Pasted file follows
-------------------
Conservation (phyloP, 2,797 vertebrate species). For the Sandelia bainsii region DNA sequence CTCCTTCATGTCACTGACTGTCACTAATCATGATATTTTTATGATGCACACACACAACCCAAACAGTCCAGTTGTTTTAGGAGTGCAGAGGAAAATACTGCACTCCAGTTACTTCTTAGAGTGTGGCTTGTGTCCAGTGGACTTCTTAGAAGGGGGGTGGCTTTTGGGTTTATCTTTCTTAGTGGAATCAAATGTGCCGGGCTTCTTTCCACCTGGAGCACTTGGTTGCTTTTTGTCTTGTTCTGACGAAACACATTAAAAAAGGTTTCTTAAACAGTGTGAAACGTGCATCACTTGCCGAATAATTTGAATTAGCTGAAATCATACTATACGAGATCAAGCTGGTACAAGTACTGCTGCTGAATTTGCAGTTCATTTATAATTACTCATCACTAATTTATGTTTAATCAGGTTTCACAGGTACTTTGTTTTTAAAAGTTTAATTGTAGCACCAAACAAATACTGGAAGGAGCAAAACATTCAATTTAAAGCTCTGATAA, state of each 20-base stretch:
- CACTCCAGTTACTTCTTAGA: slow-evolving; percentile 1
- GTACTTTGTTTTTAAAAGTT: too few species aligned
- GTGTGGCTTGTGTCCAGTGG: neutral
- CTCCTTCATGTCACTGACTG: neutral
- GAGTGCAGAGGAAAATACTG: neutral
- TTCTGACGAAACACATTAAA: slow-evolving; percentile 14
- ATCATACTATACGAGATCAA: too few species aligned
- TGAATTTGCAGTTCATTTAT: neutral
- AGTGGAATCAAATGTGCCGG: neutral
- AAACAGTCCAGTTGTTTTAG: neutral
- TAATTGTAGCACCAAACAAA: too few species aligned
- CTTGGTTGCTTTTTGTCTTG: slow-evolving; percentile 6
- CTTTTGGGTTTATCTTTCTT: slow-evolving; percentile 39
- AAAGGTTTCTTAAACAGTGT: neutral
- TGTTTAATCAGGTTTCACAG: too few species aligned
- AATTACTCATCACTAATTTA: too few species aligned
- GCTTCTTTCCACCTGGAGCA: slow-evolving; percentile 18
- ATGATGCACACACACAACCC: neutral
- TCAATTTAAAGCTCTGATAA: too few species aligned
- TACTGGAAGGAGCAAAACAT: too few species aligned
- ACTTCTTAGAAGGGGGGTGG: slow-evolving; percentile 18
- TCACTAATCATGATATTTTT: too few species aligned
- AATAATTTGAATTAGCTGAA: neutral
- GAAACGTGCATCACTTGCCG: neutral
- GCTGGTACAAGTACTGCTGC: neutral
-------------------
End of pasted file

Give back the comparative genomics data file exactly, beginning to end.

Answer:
Conservation (phyloP, 2,797 vertebrate species). For the Sandelia bainsii region DNA sequence CTCCTTCATGTCACTGACTGTCACTAATCATGATATTTTTATGATGCACACACACAACCCAAACAGTCCAGTTGTTTTAGGAGTGCAGAGGAAAATACTGCACTCCAGTTACTTCTTAGAGTGTGGCTTGTGTCCAGTGGACTTCTTAGAAGGGGGGTGGCTTTTGGGTTTATCTTTCTTAGTGGAATCAAATGTGCCGGGCTTCTTTCCACCTGGAGCACTTGGTTGCTTTTTGTCTTGTTCTGACGAAACACATTAAAAAAGGTTTCTTAAACAGTGTGAAACGTGCATCACTTGCCGAATAATTTGAATTAGCTGAAATCATACTATACGAGATCAAGCTGGTACAAGTACTGCTGCTGAATTTGCAGTTCATTTATAATTACTCATCACTAATTTATGTTTAATCAGGTTTCACAGGTACTTTGTTTTTAAAAGTTTAATTGTAGCACCAAACAAATACTGGAAGGAGCAAAACATTCAATTTAAAGCTCTGATAA, state of each 20-base stretch:
- CACTCCAGTTACTTCTTAGA: slow-evolving; percentile 1
- GTACTTTGTTTTTAAAAGTT: too few species aligned
- GTGTGGCTTGTGTCCAGTGG: neutral
- CTCCTTCATGTCACTGACTG: neutral
- GAGTGCAGAGGAAAATACTG: neutral
- TTCTGACGAAACACATTAAA: slow-evolving; percentile 14
- ATCATACTATACGAGATCAA: too few species aligned
- TGAATTTGCAGTTCATTTAT: neutral
- AGTGGAATCAAATGTGCCGG: neutral
- AAACAGTCCAGTTGTTTTAG: neutral
- TAATTGTAGCACCAAACAAA: too few species aligned
- CTTGGTTGCTTTTTGTCTTG: slow-evolving; percentile 6
- CTTTTGGGTTTATCTTTCTT: slow-evolving; percentile 39
- AAAGGTTTCTTAAACAGTGT: neutral
- TGTTTAATCAGGTTTCACAG: too few species aligned
- AATTACTCATCACTAATTTA: too few species aligned
- GCTTCTTTCCACCTGGAGCA: slow-evolving; percentile 18
- ATGATGCACACACACAACCC: neutral
- TCAATTTAAAGCTCTGATAA: too few species aligned
- TACTGGAAGGAGCAAAACAT: too few species aligned
- ACTTCTTAGAAGGGGGGTGG: slow-evolving; percentile 18
- TCACTAATCATGATATTTTT: too few species aligned
- AATAATTTGAATTAGCTGAA: neutral
- GAAACGTGCATCACTTGCCG: neutral
- GCTGGTACAAGTACTGCTGC: neutral